The former US territory was unfortunate enough to have to pay for being under North American wings by being Washington’s favourite nuclear testing grounds in the 40s, 50s and 60s. The country used to be called the ‘world’s fishiest place’ but also offers a wide variety of fruits and vegetables. The 33 atolls are supposed to be fantastic for snorkling and diving. 24 of them are populated.

A glimpse of Marshall Islands, after having visited.

Decent view from Seabreeze Resort, Samoa. 

Samoa – 194,320 people on 2,831 km². Capital: Apia. (Check. Visited March 22.)

The islands were made up by countless volcanic eruptions thousands of years ago. Vegetation now covers the islands and make them almost all green. Visitors are encouraged to see lava fields, beaches, villages and  national parks, some with 100 meter high waterfalls. Not to forget the ‘blow holes’, small vertical tubes though the lava which sea water is being forced through to create geysir effects.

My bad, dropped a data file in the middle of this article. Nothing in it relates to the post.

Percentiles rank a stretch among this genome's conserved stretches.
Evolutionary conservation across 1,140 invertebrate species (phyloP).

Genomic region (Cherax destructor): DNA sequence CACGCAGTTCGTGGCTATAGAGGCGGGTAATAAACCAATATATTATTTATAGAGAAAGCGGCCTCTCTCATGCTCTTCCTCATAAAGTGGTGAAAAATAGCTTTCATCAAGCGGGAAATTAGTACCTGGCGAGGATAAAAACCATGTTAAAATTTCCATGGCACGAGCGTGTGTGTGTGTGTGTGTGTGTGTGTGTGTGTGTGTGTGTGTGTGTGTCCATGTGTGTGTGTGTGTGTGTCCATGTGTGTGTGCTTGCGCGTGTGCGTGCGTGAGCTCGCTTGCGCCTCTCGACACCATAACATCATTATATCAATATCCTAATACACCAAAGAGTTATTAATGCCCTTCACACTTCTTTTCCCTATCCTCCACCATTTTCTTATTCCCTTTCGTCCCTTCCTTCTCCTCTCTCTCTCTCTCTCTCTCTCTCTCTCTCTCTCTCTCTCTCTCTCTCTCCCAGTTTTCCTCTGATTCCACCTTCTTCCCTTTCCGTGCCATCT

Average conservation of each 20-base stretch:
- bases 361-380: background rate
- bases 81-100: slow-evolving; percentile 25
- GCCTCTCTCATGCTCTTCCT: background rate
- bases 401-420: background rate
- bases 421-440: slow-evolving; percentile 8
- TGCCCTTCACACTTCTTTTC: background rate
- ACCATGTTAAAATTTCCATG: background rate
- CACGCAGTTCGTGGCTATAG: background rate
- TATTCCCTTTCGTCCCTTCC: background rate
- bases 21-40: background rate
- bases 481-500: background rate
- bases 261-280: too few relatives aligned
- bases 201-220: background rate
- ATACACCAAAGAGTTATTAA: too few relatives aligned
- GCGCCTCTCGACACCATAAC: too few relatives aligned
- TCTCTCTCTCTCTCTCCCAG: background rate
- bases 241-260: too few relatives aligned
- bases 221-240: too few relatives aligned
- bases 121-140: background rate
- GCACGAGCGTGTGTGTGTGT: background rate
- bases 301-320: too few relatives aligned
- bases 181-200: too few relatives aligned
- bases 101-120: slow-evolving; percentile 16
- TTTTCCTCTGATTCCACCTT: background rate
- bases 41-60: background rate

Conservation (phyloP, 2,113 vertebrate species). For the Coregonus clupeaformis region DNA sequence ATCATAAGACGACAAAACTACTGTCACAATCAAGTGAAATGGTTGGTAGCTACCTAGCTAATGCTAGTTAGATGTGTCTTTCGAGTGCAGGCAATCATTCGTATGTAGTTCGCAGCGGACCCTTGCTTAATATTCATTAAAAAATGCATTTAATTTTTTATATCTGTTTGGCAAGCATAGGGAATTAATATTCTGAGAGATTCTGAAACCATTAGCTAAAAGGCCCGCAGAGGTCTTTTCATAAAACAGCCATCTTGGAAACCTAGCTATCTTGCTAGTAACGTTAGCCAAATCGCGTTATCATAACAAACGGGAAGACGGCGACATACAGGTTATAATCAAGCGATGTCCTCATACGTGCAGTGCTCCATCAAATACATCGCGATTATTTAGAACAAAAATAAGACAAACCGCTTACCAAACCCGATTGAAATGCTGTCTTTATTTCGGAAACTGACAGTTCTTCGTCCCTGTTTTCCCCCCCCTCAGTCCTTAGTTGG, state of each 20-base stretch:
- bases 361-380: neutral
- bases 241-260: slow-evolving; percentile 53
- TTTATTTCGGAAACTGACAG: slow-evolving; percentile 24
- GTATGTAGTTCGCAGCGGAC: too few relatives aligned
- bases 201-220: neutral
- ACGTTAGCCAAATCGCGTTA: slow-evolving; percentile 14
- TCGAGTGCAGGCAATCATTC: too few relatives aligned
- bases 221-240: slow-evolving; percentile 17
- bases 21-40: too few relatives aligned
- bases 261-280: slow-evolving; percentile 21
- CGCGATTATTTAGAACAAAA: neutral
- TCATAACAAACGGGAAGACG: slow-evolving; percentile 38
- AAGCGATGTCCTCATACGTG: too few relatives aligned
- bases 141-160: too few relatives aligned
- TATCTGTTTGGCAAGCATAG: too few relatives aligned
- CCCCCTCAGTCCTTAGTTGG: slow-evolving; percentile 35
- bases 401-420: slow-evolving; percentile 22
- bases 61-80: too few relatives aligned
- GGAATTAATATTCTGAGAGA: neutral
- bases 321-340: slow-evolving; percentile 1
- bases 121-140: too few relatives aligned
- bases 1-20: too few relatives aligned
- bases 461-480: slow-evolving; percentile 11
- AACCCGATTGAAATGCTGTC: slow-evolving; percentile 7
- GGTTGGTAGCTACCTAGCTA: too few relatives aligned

My blog post on Samoa.

Blowholes on the South Coast of Tonga.

Tonga – 103,036 people on 748 km². Capital: Nuku’alofa. (Check. Visited March 25.)

This country actually sees a fair amount of tourists, thanks to direct flights from Fiji, New Zealand and Australia. People come to enjoy watersports of all kinds and to endulge in great food allegedly offered from a surprisingly wide range of of good restaurants. Do not leave without tasting the lobster.

My thoughts on Tonga after having visited.

All boats can’t be big. Suva, Fiji.

Fiji – 849,000 people on 18,274 km². Capital: Suva. (Check. Visited March 25.)

This is the country on the list that most people have actually heard about. I am generally not a big fan of touristy places, but Fiji is by far the largest remaining country and has a lot of areas unspoilt by tourism. You won’t find me in any of the resorts. I will actually have to visit Fiji three times though, as most flights in the area go via Suva or Nadi.

Kids playing water rugby on the runway of the airport.

Tuvalu – 10,544 people on 26 km². Capital: Funafuti. (Check. Visited March 26.)

The smallest country on this list is also one of the least visited in the world. No more than 1,200 tourists visit every year, only two countries have fewer visitors. Tuvalu is also one of the first countries that will disappear should sea levels increase, so you may not have to much time to see this unique nation.

Read more on the ‘sinking’ country.